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As enrico has pointed out, the IBM website will have what you want for "supported now, won't be supported from <this date>". The individual documents hang around for a number of years, but I doubt that once they got a website they went back and loaded all the historical stuff.

So, your first task is easy, it is all there. The reason being it is necessary information.

Your second tsk, since it's not really needed (who wants to know when a particular 1403 model went out of service?) your only realistic chance is to contact IBM themselves. You'd need to explain why you want to know, and, reasonably, put some reasonable limit on it. I doubt any friendly librarian is going to arrange hundreds of thousands of documents for you.
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Virendra Shambharkar

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PostPosted: Mon Aug 31, 2015 2:56 pm    Post subject: Reply to: Unsupported Technologies in Mainframes
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Thanks Enrico & Bill .
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steve-myers

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PostPosted: Mon Aug 31, 2015 7:51 pm    Post subject:
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This is a very hard topic to directly discuss.

Magnetic tape is a prime example. In 1965, reel to reel 7 track tape ruled. It was the primary data store. By 1975 it was dead and effectively buried. Yes, you could still obtain tape drives that could read a 7 track tape, but there were fewer and fewer 7 track tapes around, and most of them were effectively unreadable.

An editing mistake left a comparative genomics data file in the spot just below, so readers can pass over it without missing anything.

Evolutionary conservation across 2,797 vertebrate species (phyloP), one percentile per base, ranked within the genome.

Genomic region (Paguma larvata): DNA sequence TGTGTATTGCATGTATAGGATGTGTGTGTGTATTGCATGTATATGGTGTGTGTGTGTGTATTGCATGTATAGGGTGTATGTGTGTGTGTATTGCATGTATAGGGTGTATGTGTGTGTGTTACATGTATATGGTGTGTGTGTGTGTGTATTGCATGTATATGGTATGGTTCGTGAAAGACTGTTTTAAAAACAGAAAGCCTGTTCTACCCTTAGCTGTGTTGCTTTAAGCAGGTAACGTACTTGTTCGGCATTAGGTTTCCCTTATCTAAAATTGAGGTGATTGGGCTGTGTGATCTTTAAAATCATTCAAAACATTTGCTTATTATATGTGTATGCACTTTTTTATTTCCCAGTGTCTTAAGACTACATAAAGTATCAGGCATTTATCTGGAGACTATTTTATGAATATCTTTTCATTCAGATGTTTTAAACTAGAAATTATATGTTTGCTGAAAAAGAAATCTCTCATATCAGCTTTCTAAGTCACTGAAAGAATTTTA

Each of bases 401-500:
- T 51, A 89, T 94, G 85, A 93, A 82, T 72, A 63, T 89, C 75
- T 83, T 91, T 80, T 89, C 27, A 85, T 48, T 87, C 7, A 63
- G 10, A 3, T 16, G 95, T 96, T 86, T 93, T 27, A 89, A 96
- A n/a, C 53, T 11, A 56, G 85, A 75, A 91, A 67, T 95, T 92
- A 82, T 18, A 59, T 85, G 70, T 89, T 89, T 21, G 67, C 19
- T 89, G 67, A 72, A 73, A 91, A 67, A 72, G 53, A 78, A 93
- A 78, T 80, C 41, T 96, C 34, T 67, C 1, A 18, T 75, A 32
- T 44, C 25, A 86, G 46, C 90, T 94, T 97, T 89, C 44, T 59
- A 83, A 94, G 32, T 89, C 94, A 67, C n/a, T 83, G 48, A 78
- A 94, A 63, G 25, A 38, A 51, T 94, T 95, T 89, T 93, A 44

Now, assuming you could find a 7 track magnetic tape, you would be hard pressed to find a tape drive than could read it.

Now, why did this happen?
  • 8-bit character sets. The 6-bit BCD or non-IBM character sets were replaced by 8-bit character sets like EBCDIC. In the non-IBM world, even ASCII – originally intended to be a 7-bit character set – was dragged, kicking and screaming, into the 8-bit world.
  • Technology improvements. The original System/360 tape drives were 9-track drives to properly support the 8-bit character set. Other than fitting the extra tracks into the tape media, the recording technologies were essentially unchanged. Over time, as bit density slowly increased, none of these improvements were applied to 7 track tape.
There has been mention of the IBM 1403 line printer here. The 1403 itself survived into the 1990s, though not by that name. 30 years! No one will question it remains an important device in the history of computing. I am convinced the 1403, as a high quality impact printer, had more to do with IBM's dominance through the 1960s than any other factor. The simple fact is there was no other impact printing technology that offered the 1403's performance and print quality. The technology was locked down by patents. I have no direct knowledge whether there was any serious attempt to develop 1403 “clones” in this period. Certainly none appeared! It survived, with seeming ease, the transition from 6-bit character sets to 8-bit character sets. But the 1403 is a product, not a technology.

IBM and others still produce high performance impact printers, but it seems to me to be a dying technology. What replaced it is laser printers. As far as I know, ink jet printing technology never made it to large volume printing, though it remains dominant in personal computing.

Speaking of dead technologies, never forget the lowly punched card!
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don.leahy

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PostPosted: Mon Aug 31, 2015 8:04 pm    Post subject: